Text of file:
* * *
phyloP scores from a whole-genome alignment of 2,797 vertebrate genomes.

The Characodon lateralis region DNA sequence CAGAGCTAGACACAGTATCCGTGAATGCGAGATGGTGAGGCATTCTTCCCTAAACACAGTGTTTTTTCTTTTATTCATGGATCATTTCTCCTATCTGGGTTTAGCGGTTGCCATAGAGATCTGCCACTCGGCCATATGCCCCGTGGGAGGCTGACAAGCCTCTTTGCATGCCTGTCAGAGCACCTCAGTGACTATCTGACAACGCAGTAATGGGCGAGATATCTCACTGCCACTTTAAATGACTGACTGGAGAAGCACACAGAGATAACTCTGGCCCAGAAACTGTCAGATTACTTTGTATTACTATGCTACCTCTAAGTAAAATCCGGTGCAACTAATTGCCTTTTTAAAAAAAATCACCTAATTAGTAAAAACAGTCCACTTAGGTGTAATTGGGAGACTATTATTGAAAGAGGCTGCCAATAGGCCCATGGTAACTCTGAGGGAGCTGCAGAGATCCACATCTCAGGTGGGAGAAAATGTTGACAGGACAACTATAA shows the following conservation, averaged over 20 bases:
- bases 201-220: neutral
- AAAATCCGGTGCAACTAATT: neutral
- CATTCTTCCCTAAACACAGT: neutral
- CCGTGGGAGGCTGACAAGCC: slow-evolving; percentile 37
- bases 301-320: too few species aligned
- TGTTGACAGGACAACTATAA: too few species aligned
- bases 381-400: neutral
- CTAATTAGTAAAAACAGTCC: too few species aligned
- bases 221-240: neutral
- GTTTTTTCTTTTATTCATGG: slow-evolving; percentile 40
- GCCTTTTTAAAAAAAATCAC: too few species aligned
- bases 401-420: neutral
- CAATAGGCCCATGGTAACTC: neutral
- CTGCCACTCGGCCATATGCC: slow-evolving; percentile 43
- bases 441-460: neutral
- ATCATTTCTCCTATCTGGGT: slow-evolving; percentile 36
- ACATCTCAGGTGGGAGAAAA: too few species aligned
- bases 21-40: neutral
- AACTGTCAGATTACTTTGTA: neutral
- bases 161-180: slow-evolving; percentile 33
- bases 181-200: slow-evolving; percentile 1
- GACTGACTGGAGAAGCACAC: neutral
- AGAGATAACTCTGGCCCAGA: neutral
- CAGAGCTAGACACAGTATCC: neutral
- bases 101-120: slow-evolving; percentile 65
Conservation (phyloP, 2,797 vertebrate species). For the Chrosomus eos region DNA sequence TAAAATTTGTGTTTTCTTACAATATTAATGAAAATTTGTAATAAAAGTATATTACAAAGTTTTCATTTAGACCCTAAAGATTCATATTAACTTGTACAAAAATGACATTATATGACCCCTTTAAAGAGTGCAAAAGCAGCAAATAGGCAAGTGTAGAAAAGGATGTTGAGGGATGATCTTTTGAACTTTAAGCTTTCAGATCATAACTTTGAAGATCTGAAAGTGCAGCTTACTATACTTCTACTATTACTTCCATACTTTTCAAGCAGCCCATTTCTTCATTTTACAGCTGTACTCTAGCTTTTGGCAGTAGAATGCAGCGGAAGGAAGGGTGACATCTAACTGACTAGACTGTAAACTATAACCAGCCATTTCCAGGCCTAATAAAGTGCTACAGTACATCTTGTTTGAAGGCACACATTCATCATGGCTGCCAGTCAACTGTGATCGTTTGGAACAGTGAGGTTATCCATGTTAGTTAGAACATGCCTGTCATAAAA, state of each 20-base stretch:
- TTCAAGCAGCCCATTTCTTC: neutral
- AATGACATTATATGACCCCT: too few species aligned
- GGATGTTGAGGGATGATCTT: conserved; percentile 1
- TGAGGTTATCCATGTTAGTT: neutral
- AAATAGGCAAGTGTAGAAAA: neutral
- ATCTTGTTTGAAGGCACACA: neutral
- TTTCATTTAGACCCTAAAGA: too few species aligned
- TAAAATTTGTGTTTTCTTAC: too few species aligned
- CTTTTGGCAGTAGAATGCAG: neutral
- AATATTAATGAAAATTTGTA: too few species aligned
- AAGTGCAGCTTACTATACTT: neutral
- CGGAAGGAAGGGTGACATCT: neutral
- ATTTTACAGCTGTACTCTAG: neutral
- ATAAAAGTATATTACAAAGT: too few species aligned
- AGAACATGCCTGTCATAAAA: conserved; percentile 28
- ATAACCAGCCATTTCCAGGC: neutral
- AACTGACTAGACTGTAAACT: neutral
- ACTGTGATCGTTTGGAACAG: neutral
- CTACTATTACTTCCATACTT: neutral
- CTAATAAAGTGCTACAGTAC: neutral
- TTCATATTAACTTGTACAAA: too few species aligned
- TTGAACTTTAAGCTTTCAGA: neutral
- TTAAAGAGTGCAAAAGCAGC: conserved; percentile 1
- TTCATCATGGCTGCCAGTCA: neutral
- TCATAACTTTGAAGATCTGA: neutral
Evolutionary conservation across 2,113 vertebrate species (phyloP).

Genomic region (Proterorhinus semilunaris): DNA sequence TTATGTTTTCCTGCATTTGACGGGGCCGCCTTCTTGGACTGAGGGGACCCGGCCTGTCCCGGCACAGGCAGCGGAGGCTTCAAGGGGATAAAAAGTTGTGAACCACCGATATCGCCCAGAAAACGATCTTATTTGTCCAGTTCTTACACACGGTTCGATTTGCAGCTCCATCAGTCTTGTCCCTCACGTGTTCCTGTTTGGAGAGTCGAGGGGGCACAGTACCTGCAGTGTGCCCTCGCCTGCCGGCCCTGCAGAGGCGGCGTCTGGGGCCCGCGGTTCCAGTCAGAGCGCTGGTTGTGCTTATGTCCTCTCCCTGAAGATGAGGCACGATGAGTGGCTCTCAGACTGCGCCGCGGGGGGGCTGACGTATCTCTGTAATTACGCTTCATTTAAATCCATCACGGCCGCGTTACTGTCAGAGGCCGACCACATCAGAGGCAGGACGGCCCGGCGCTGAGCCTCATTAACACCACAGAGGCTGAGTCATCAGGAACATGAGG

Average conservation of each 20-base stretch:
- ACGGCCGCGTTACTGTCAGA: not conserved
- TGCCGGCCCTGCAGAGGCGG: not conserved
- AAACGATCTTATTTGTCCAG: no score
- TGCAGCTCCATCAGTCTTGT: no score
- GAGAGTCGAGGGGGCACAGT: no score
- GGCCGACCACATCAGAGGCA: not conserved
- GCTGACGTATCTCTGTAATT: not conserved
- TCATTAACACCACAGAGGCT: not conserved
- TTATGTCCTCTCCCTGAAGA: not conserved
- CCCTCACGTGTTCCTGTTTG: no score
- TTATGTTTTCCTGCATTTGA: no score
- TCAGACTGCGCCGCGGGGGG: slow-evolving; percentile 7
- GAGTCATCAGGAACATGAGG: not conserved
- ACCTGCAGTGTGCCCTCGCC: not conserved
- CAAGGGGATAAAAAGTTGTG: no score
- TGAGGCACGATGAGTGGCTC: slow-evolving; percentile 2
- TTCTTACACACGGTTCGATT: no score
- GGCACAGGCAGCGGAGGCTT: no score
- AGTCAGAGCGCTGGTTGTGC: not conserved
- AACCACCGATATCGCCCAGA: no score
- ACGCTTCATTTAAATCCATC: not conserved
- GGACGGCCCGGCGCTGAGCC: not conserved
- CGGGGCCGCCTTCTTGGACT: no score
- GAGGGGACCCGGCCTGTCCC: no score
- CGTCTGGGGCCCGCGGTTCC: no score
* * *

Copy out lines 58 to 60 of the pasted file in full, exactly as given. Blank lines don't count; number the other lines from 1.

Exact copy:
- TGCCGGCCCTGCAGAGGCGG: not conserved
- AAACGATCTTATTTGTCCAG: no score
- TGCAGCTCCATCAGTCTTGT: no score